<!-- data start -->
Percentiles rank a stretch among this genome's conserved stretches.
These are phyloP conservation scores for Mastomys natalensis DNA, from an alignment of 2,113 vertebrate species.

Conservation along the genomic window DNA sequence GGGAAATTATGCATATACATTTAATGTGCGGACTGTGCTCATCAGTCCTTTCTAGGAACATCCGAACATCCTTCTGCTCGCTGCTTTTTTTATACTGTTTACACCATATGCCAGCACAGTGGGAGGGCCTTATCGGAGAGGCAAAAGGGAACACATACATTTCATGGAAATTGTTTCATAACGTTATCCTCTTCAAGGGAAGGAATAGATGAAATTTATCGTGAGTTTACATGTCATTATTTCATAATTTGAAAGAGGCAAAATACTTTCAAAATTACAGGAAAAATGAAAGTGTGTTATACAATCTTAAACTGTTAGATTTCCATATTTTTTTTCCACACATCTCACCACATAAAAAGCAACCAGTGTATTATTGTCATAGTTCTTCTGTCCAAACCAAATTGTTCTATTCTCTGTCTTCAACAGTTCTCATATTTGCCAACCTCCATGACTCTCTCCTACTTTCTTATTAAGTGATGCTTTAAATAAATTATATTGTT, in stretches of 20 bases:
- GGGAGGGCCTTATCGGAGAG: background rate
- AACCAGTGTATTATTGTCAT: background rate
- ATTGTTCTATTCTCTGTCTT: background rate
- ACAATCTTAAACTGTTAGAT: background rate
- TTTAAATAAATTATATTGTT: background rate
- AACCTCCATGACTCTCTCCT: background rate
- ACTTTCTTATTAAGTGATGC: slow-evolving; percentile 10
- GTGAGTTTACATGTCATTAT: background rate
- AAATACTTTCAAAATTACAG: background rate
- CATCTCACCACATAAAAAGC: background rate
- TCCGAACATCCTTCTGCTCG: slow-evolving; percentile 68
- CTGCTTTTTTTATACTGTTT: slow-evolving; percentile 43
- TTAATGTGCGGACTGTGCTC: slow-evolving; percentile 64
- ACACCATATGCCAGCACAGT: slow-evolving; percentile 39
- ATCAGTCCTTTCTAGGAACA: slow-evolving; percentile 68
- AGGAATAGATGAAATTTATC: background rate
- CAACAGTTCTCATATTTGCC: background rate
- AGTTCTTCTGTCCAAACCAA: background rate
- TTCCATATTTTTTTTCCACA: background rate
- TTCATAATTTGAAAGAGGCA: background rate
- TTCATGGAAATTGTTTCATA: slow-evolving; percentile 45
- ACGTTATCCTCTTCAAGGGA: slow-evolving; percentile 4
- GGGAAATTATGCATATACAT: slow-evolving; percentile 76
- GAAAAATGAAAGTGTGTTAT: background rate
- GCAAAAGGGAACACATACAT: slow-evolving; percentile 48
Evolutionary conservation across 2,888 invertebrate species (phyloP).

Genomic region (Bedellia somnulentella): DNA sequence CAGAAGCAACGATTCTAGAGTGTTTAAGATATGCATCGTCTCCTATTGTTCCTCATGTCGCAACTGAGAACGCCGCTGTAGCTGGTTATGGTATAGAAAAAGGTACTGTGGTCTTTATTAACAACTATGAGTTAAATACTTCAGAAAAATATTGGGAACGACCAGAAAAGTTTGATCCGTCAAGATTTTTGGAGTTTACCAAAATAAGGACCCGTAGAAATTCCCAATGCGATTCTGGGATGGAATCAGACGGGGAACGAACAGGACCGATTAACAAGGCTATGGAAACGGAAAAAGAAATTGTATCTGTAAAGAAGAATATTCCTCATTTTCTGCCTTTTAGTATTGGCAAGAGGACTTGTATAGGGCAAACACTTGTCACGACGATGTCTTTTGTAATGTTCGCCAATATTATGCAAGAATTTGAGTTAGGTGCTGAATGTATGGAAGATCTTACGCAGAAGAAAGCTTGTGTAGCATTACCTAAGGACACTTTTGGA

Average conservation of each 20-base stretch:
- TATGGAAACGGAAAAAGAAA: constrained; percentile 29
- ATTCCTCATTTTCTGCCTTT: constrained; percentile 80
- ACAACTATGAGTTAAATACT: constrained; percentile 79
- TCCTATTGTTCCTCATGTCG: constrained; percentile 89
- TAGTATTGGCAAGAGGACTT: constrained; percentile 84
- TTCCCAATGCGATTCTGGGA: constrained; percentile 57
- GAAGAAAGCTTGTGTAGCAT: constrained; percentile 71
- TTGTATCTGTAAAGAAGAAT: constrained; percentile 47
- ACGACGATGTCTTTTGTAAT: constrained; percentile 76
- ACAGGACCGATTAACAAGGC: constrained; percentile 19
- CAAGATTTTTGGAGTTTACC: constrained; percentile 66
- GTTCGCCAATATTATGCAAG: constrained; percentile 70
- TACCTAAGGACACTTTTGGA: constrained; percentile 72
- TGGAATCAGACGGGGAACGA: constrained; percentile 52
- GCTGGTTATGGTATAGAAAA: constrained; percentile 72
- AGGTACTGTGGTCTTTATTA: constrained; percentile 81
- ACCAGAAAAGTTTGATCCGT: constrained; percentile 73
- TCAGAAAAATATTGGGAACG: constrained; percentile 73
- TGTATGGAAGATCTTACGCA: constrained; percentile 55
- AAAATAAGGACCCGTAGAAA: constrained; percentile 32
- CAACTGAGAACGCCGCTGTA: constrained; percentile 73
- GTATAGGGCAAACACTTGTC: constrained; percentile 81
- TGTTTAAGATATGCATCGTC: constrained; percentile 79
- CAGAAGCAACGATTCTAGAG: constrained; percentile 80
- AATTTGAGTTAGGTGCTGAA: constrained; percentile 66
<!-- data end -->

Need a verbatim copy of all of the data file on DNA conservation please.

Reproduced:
Percentiles rank a stretch among this genome's conserved stretches.
These are phyloP conservation scores for Mastomys natalensis DNA, from an alignment of 2,113 vertebrate species.

Conservation along the genomic window DNA sequence GGGAAATTATGCATATACATTTAATGTGCGGACTGTGCTCATCAGTCCTTTCTAGGAACATCCGAACATCCTTCTGCTCGCTGCTTTTTTTATACTGTTTACACCATATGCCAGCACAGTGGGAGGGCCTTATCGGAGAGGCAAAAGGGAACACATACATTTCATGGAAATTGTTTCATAACGTTATCCTCTTCAAGGGAAGGAATAGATGAAATTTATCGTGAGTTTACATGTCATTATTTCATAATTTGAAAGAGGCAAAATACTTTCAAAATTACAGGAAAAATGAAAGTGTGTTATACAATCTTAAACTGTTAGATTTCCATATTTTTTTTCCACACATCTCACCACATAAAAAGCAACCAGTGTATTATTGTCATAGTTCTTCTGTCCAAACCAAATTGTTCTATTCTCTGTCTTCAACAGTTCTCATATTTGCCAACCTCCATGACTCTCTCCTACTTTCTTATTAAGTGATGCTTTAAATAAATTATATTGTT, in stretches of 20 bases:
- GGGAGGGCCTTATCGGAGAG: background rate
- AACCAGTGTATTATTGTCAT: background rate
- ATTGTTCTATTCTCTGTCTT: background rate
- ACAATCTTAAACTGTTAGAT: background rate
- TTTAAATAAATTATATTGTT: background rate
- AACCTCCATGACTCTCTCCT: background rate
- ACTTTCTTATTAAGTGATGC: slow-evolving; percentile 10
- GTGAGTTTACATGTCATTAT: background rate
- AAATACTTTCAAAATTACAG: background rate
- CATCTCACCACATAAAAAGC: background rate
- TCCGAACATCCTTCTGCTCG: slow-evolving; percentile 68
- CTGCTTTTTTTATACTGTTT: slow-evolving; percentile 43
- TTAATGTGCGGACTGTGCTC: slow-evolving; percentile 64
- ACACCATATGCCAGCACAGT: slow-evolving; percentile 39
- ATCAGTCCTTTCTAGGAACA: slow-evolving; percentile 68
- AGGAATAGATGAAATTTATC: background rate
- CAACAGTTCTCATATTTGCC: background rate
- AGTTCTTCTGTCCAAACCAA: background rate
- TTCCATATTTTTTTTCCACA: background rate
- TTCATAATTTGAAAGAGGCA: background rate
- TTCATGGAAATTGTTTCATA: slow-evolving; percentile 45
- ACGTTATCCTCTTCAAGGGA: slow-evolving; percentile 4
- GGGAAATTATGCATATACAT: slow-evolving; percentile 76
- GAAAAATGAAAGTGTGTTAT: background rate
- GCAAAAGGGAACACATACAT: slow-evolving; percentile 48
Evolutionary conservation across 2,888 invertebrate species (phyloP).

Genomic region (Bedellia somnulentella): DNA sequence CAGAAGCAACGATTCTAGAGTGTTTAAGATATGCATCGTCTCCTATTGTTCCTCATGTCGCAACTGAGAACGCCGCTGTAGCTGGTTATGGTATAGAAAAAGGTACTGTGGTCTTTATTAACAACTATGAGTTAAATACTTCAGAAAAATATTGGGAACGACCAGAAAAGTTTGATCCGTCAAGATTTTTGGAGTTTACCAAAATAAGGACCCGTAGAAATTCCCAATGCGATTCTGGGATGGAATCAGACGGGGAACGAACAGGACCGATTAACAAGGCTATGGAAACGGAAAAAGAAATTGTATCTGTAAAGAAGAATATTCCTCATTTTCTGCCTTTTAGTATTGGCAAGAGGACTTGTATAGGGCAAACACTTGTCACGACGATGTCTTTTGTAATGTTCGCCAATATTATGCAAGAATTTGAGTTAGGTGCTGAATGTATGGAAGATCTTACGCAGAAGAAAGCTTGTGTAGCATTACCTAAGGACACTTTTGGA

Average conservation of each 20-base stretch:
- TATGGAAACGGAAAAAGAAA: constrained; percentile 29
- ATTCCTCATTTTCTGCCTTT: constrained; percentile 80
- ACAACTATGAGTTAAATACT: constrained; percentile 79
- TCCTATTGTTCCTCATGTCG: constrained; percentile 89
- TAGTATTGGCAAGAGGACTT: constrained; percentile 84
- TTCCCAATGCGATTCTGGGA: constrained; percentile 57
- GAAGAAAGCTTGTGTAGCAT: constrained; percentile 71
- TTGTATCTGTAAAGAAGAAT: constrained; percentile 47
- ACGACGATGTCTTTTGTAAT: constrained; percentile 76
- ACAGGACCGATTAACAAGGC: constrained; percentile 19
- CAAGATTTTTGGAGTTTACC: constrained; percentile 66
- GTTCGCCAATATTATGCAAG: constrained; percentile 70
- TACCTAAGGACACTTTTGGA: constrained; percentile 72
- TGGAATCAGACGGGGAACGA: constrained; percentile 52
- GCTGGTTATGGTATAGAAAA: constrained; percentile 72
- AGGTACTGTGGTCTTTATTA: constrained; percentile 81
- ACCAGAAAAGTTTGATCCGT: constrained; percentile 73
- TCAGAAAAATATTGGGAACG: constrained; percentile 73
- TGTATGGAAGATCTTACGCA: constrained; percentile 55
- AAAATAAGGACCCGTAGAAA: constrained; percentile 32
- CAACTGAGAACGCCGCTGTA: constrained; percentile 73
- GTATAGGGCAAACACTTGTC: constrained; percentile 81
- TGTTTAAGATATGCATCGTC: constrained; percentile 79
- CAGAAGCAACGATTCTAGAG: constrained; percentile 80
- AATTTGAGTTAGGTGCTGAA: constrained; percentile 66